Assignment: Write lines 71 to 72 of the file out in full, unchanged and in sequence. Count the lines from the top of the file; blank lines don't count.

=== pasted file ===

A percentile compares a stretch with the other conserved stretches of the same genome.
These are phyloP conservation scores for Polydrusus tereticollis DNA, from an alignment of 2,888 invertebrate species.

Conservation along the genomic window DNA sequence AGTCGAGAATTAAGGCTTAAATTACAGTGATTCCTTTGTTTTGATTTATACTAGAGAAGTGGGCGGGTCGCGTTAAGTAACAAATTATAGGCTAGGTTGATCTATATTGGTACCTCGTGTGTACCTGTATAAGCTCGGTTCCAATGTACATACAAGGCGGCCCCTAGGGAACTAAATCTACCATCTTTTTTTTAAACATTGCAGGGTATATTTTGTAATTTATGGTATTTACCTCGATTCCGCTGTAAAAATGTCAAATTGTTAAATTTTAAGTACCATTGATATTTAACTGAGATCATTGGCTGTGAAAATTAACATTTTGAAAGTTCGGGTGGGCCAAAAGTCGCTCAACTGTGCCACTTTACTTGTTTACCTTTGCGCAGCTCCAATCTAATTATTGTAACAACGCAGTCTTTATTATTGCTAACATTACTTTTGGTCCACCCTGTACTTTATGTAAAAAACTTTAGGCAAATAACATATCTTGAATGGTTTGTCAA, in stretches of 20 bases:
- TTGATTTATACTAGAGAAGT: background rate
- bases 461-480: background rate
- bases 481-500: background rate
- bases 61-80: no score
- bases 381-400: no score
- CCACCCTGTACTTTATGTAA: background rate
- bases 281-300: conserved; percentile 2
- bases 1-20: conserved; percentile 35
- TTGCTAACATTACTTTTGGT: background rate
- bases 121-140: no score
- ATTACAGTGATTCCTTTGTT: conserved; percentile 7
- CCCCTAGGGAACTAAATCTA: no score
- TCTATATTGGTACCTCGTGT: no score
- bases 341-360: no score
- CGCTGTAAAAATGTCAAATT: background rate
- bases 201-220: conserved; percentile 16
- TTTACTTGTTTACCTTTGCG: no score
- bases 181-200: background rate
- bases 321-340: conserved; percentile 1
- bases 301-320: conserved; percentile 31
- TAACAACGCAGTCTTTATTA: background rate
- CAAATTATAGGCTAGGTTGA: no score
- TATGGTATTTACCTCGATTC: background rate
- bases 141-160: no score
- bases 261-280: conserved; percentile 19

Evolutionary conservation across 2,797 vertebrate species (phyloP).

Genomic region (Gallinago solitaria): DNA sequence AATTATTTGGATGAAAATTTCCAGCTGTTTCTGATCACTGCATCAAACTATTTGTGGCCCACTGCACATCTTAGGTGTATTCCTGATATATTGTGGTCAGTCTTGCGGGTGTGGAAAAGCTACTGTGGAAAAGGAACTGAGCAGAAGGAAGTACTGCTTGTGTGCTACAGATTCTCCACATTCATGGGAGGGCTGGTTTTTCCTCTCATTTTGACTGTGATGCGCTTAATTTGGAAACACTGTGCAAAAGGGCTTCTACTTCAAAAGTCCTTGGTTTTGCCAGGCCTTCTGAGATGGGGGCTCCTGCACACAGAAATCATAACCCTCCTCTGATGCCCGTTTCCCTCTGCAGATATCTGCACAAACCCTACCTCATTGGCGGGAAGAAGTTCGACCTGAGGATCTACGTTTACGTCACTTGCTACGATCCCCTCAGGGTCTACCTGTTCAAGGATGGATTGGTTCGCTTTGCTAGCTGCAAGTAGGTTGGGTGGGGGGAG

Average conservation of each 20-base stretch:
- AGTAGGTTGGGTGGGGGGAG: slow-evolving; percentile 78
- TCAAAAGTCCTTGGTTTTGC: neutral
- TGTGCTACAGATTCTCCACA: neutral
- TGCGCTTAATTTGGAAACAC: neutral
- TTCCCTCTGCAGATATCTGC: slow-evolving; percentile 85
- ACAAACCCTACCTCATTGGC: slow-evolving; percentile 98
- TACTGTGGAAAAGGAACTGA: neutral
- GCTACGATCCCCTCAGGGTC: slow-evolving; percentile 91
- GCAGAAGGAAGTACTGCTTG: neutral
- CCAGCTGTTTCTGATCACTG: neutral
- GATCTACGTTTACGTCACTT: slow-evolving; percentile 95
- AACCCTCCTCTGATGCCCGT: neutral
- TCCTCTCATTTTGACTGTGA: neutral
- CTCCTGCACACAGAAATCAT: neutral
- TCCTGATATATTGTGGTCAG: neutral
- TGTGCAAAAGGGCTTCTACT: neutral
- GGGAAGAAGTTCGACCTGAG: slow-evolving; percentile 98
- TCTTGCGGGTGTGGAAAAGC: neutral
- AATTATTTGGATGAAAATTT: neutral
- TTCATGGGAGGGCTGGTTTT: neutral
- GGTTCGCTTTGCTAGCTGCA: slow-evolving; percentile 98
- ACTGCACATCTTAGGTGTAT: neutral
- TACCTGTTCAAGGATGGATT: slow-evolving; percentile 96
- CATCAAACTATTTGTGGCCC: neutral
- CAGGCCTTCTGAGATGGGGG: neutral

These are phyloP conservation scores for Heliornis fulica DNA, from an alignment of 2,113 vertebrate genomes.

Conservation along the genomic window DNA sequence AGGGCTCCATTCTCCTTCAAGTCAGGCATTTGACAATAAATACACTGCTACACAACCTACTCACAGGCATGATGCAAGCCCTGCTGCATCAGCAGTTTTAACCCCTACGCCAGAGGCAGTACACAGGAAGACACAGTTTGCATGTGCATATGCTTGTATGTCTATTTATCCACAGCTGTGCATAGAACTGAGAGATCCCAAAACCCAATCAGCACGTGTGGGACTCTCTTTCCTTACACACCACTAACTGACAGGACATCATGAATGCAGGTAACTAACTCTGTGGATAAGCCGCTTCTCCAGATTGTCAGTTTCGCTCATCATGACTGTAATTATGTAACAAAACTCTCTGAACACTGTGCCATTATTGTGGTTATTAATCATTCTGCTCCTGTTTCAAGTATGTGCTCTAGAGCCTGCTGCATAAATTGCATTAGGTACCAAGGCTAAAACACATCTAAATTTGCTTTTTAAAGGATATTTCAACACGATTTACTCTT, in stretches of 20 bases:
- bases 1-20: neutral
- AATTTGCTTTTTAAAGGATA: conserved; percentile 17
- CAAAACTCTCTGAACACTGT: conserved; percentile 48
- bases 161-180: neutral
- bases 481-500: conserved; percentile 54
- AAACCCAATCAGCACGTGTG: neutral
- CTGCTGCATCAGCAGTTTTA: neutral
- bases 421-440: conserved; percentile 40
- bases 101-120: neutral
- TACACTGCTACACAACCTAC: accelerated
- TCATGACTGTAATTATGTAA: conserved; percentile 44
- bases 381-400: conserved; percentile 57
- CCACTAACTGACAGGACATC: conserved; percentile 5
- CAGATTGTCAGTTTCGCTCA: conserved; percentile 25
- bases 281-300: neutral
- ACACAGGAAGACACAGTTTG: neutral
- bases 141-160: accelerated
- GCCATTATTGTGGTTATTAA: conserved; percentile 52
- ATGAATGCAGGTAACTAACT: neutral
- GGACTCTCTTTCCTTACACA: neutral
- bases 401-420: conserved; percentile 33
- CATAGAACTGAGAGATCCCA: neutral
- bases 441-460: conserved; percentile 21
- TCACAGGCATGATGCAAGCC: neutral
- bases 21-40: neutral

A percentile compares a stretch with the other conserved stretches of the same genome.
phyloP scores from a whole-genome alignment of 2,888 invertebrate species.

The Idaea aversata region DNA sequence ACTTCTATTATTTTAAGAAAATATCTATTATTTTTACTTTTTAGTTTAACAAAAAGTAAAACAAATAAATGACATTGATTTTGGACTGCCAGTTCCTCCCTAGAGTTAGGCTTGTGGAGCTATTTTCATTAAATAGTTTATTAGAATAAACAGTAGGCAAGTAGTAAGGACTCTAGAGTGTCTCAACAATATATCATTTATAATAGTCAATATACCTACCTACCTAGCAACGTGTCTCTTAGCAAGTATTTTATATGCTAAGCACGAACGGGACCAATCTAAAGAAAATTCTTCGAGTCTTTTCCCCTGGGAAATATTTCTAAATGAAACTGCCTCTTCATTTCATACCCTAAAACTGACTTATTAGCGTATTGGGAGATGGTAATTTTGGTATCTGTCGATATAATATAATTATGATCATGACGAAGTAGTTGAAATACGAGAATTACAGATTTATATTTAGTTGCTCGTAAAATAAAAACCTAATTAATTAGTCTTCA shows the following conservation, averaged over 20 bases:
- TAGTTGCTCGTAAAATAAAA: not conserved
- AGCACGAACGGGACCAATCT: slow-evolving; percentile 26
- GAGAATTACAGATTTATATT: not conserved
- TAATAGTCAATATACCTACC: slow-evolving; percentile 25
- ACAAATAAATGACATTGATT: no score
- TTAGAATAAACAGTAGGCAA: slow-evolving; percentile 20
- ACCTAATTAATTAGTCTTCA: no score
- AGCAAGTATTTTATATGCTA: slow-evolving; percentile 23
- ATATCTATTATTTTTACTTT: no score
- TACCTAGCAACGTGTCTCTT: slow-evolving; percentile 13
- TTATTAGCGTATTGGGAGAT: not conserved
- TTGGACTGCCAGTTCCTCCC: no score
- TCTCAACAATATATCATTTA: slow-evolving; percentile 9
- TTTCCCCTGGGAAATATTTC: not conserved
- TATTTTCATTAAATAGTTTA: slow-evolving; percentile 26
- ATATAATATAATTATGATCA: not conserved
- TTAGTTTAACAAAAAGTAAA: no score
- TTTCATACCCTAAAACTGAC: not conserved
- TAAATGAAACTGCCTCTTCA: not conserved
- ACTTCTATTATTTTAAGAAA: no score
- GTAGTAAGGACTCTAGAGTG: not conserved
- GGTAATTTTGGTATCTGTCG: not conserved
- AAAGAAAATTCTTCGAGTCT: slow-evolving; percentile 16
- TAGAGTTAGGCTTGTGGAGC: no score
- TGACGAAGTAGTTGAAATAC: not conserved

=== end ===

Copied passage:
- CCACTAACTGACAGGACATC: conserved; percentile 5
- CAGATTGTCAGTTTCGCTCA: conserved; percentile 25